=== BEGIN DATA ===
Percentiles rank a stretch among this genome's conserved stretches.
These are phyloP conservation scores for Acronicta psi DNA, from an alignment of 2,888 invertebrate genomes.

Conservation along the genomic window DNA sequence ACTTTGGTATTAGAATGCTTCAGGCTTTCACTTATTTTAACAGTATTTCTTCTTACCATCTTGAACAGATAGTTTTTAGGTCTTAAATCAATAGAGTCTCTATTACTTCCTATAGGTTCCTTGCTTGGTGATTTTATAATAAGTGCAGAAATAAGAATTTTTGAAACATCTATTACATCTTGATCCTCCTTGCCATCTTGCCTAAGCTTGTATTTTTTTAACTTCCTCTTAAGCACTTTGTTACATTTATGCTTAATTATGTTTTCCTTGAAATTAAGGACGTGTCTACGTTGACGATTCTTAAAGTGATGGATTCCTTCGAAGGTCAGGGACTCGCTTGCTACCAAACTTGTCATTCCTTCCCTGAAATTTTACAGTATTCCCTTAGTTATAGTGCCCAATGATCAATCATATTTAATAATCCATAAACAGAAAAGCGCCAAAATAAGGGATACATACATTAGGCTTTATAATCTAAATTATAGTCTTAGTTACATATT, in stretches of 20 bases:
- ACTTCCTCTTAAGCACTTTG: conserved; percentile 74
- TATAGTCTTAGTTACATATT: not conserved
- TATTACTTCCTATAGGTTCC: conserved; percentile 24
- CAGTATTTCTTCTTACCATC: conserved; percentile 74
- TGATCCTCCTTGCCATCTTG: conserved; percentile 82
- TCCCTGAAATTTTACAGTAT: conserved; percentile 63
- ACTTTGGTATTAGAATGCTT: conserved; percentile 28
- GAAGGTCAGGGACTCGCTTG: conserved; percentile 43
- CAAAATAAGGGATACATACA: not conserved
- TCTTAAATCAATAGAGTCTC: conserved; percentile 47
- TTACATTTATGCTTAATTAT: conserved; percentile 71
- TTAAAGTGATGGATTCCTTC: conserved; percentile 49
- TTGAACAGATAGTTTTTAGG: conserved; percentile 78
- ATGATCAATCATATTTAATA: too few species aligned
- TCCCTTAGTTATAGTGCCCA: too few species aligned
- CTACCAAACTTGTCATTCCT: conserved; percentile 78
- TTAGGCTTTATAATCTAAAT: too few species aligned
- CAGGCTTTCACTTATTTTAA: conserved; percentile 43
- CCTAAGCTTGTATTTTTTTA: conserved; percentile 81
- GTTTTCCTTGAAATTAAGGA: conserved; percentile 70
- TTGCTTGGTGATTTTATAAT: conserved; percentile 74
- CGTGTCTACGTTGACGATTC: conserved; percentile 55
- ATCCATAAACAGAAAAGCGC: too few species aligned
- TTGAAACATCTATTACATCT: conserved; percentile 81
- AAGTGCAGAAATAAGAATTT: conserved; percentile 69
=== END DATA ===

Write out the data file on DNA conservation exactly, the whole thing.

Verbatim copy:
Percentiles rank a stretch among this genome's conserved stretches.
These are phyloP conservation scores for Acronicta psi DNA, from an alignment of 2,888 invertebrate genomes.

Conservation along the genomic window DNA sequence ACTTTGGTATTAGAATGCTTCAGGCTTTCACTTATTTTAACAGTATTTCTTCTTACCATCTTGAACAGATAGTTTTTAGGTCTTAAATCAATAGAGTCTCTATTACTTCCTATAGGTTCCTTGCTTGGTGATTTTATAATAAGTGCAGAAATAAGAATTTTTGAAACATCTATTACATCTTGATCCTCCTTGCCATCTTGCCTAAGCTTGTATTTTTTTAACTTCCTCTTAAGCACTTTGTTACATTTATGCTTAATTATGTTTTCCTTGAAATTAAGGACGTGTCTACGTTGACGATTCTTAAAGTGATGGATTCCTTCGAAGGTCAGGGACTCGCTTGCTACCAAACTTGTCATTCCTTCCCTGAAATTTTACAGTATTCCCTTAGTTATAGTGCCCAATGATCAATCATATTTAATAATCCATAAACAGAAAAGCGCCAAAATAAGGGATACATACATTAGGCTTTATAATCTAAATTATAGTCTTAGTTACATATT, in stretches of 20 bases:
- ACTTCCTCTTAAGCACTTTG: conserved; percentile 74
- TATAGTCTTAGTTACATATT: not conserved
- TATTACTTCCTATAGGTTCC: conserved; percentile 24
- CAGTATTTCTTCTTACCATC: conserved; percentile 74
- TGATCCTCCTTGCCATCTTG: conserved; percentile 82
- TCCCTGAAATTTTACAGTAT: conserved; percentile 63
- ACTTTGGTATTAGAATGCTT: conserved; percentile 28
- GAAGGTCAGGGACTCGCTTG: conserved; percentile 43
- CAAAATAAGGGATACATACA: not conserved
- TCTTAAATCAATAGAGTCTC: conserved; percentile 47
- TTACATTTATGCTTAATTAT: conserved; percentile 71
- TTAAAGTGATGGATTCCTTC: conserved; percentile 49
- TTGAACAGATAGTTTTTAGG: conserved; percentile 78
- ATGATCAATCATATTTAATA: too few species aligned
- TCCCTTAGTTATAGTGCCCA: too few species aligned
- CTACCAAACTTGTCATTCCT: conserved; percentile 78
- TTAGGCTTTATAATCTAAAT: too few species aligned
- CAGGCTTTCACTTATTTTAA: conserved; percentile 43
- CCTAAGCTTGTATTTTTTTA: conserved; percentile 81
- GTTTTCCTTGAAATTAAGGA: conserved; percentile 70
- TTGCTTGGTGATTTTATAAT: conserved; percentile 74
- CGTGTCTACGTTGACGATTC: conserved; percentile 55
- ATCCATAAACAGAAAAGCGC: too few species aligned
- TTGAAACATCTATTACATCT: conserved; percentile 81
- AAGTGCAGAAATAAGAATTT: conserved; percentile 69